Radial drum machine
May 04, 2021Intro to Fabrication
This week I attempted to create a physical drum machine/Euclidian sequencer where a spinning mallet hits pegs set at intervals arranged in a circle around the center. The placement of the pegs determines the rhythm.
To power the device I found a single battery in a holder on the junk shelf. I soldered wires to the leads to connect to my circuit. I then added up a toggle switch in between the battery and the motor.
Mounting the Motor
The motor I had on hand was a DAGU hobby gearmotor. I initially wanted to use the spindle because It was easier to attach to a dowel using a friction fit hole, so I started by removing the motor from the gearbox and testing the idea.
To mount it I thought I could nail the band to two wooden supports. I drilled a hole for the lower gear to fit and nailed two wooden blocks so that the motor fit snugly.
This design ultimately failed for two reasons: The motor was spinning too fast and was not that secure. I needed to use the gearbox so I had to modify the design.
Second attempt at mounting the motor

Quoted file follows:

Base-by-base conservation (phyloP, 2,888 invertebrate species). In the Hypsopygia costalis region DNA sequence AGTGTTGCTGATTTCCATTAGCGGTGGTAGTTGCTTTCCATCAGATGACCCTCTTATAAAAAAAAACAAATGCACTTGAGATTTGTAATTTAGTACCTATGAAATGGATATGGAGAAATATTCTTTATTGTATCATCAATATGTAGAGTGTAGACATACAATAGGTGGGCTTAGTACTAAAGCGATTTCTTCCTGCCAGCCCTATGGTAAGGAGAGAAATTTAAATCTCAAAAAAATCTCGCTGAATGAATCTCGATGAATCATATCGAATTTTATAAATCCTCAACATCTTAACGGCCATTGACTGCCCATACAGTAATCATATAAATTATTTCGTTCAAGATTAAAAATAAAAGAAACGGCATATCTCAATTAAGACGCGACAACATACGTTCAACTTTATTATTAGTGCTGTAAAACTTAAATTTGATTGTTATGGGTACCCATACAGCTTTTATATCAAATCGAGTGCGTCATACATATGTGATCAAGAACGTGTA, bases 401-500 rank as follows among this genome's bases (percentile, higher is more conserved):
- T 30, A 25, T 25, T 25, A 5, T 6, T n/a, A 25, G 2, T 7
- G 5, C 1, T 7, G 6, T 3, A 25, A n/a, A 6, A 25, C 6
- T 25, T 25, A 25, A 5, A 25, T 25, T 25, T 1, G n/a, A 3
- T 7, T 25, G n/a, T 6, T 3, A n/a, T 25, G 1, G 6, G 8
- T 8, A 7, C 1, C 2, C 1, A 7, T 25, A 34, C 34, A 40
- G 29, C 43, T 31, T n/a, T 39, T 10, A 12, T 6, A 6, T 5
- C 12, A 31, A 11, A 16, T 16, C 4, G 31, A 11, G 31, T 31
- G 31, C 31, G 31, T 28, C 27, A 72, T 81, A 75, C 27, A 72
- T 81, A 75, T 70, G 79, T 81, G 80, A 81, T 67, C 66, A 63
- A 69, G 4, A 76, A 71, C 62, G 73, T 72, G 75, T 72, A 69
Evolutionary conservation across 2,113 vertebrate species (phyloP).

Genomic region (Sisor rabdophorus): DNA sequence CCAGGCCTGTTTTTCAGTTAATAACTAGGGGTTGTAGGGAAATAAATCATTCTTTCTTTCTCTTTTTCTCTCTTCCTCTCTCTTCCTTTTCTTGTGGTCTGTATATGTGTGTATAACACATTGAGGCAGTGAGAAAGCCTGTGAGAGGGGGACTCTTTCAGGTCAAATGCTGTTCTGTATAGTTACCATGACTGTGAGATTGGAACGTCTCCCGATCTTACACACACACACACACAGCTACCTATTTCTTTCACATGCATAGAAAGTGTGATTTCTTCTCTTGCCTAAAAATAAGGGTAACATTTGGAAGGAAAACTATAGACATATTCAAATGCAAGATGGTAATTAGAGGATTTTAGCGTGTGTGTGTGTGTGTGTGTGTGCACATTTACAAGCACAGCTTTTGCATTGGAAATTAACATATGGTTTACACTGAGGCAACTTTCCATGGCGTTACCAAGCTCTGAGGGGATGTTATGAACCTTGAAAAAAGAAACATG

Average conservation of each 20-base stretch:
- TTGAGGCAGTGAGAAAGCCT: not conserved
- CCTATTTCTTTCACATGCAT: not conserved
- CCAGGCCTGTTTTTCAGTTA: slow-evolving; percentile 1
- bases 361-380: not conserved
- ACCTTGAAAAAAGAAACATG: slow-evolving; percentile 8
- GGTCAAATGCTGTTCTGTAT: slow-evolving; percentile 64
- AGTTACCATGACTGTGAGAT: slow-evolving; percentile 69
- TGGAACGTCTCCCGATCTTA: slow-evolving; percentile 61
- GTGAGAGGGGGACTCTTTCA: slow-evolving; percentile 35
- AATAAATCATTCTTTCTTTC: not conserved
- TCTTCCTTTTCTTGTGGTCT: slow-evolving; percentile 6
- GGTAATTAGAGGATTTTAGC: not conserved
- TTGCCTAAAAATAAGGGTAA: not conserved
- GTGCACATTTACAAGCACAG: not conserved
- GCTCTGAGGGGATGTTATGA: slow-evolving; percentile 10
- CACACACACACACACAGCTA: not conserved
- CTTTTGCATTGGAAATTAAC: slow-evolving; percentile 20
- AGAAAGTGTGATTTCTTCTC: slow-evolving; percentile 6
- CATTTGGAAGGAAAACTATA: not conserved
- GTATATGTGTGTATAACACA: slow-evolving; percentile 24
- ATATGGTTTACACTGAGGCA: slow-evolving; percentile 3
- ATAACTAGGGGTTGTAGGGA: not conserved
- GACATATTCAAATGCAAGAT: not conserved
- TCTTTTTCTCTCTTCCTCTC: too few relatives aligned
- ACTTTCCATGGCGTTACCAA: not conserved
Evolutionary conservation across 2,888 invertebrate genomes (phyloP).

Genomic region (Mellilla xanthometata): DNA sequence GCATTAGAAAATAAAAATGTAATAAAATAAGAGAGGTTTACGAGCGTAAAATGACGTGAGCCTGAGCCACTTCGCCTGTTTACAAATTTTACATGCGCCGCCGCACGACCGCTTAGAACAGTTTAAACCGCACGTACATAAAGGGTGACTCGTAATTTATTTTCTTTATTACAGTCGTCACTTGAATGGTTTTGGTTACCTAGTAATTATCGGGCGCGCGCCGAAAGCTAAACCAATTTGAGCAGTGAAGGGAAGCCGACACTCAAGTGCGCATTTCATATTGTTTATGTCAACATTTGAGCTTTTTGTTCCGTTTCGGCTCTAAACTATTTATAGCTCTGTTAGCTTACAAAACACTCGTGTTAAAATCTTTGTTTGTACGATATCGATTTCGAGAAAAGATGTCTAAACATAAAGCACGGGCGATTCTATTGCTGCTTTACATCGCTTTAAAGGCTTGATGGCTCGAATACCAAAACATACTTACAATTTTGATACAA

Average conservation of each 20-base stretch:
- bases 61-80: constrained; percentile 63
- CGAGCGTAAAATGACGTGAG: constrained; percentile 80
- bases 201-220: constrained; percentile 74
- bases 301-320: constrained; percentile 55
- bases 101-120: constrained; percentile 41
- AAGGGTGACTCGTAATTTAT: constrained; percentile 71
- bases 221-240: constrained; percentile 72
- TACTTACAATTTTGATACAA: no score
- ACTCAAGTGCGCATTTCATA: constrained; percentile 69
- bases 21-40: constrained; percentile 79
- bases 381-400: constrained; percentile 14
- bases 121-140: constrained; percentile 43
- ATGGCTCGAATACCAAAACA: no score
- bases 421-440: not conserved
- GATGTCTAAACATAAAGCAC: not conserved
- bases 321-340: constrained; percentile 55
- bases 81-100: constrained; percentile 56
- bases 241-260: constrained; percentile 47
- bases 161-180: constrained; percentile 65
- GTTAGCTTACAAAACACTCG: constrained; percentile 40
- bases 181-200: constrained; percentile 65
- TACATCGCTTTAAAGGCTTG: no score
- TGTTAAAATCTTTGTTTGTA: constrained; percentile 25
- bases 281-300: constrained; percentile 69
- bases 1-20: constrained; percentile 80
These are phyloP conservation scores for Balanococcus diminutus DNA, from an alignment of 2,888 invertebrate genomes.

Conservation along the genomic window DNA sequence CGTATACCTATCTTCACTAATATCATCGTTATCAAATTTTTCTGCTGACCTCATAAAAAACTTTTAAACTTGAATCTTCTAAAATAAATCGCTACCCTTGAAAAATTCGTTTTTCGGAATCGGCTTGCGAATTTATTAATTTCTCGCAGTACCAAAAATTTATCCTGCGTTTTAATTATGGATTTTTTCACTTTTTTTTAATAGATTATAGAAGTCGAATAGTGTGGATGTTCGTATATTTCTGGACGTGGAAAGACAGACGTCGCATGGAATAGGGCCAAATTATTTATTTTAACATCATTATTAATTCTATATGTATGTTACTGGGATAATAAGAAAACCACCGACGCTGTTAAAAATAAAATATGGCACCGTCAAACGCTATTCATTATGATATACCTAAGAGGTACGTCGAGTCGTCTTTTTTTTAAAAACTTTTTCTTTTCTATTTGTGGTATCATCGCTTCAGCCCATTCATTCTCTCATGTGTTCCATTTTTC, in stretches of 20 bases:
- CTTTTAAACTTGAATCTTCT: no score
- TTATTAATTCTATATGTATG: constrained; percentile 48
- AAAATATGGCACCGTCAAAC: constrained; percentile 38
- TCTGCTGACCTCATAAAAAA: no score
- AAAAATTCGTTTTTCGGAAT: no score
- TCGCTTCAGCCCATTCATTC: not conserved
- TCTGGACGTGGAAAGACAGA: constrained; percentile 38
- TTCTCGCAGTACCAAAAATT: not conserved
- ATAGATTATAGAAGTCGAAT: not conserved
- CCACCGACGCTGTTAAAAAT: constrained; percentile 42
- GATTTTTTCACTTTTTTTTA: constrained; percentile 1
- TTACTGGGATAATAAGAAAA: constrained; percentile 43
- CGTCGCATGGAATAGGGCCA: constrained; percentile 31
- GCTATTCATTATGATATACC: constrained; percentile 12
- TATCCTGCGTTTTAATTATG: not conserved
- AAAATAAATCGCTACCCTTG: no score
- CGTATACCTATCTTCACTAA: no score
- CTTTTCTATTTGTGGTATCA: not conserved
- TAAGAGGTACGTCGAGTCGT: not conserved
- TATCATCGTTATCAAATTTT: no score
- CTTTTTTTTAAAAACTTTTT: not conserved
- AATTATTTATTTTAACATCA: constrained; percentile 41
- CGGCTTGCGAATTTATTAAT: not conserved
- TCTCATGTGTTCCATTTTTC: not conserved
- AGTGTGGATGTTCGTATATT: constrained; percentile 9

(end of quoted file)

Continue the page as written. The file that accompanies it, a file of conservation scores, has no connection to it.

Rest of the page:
I extended the supports and created a piece that I could attach the motor to. I probably could have opened up the gearbox to remove one side but didn’t want to break it so I drilled a hole where it would go.
The base was short because it needed to be flush against the motor but this meant that when I nailed (yes, nailed) the motor down using holes in the housing, I split the wood and the motor was crooked.
I created the spinner with a spring from the junk shelf attached to two parts of a dowel inserted into a square peg. I drilled a hole in the bottom so that it would fit onto the motor (not very securely). I needed to the spring because the rod needed to have some give when it hit the pegs.
The faceplate consists of 8 holes drilled in a circle around a hole in the center for the motor.
After marking the points I drilled them using the drill press.
The final touch was a hole for the toggle switch. Once that was done I nailed the faceplate to the base.
The final result leaves a lot to be desired — The motor is crooked and the spinner falls of pretty easily. The actual sound is not that impressive although it can be interesting. I would like to have each peg be a different material created like a cymbal where the thing that gets hit is attached to a joint.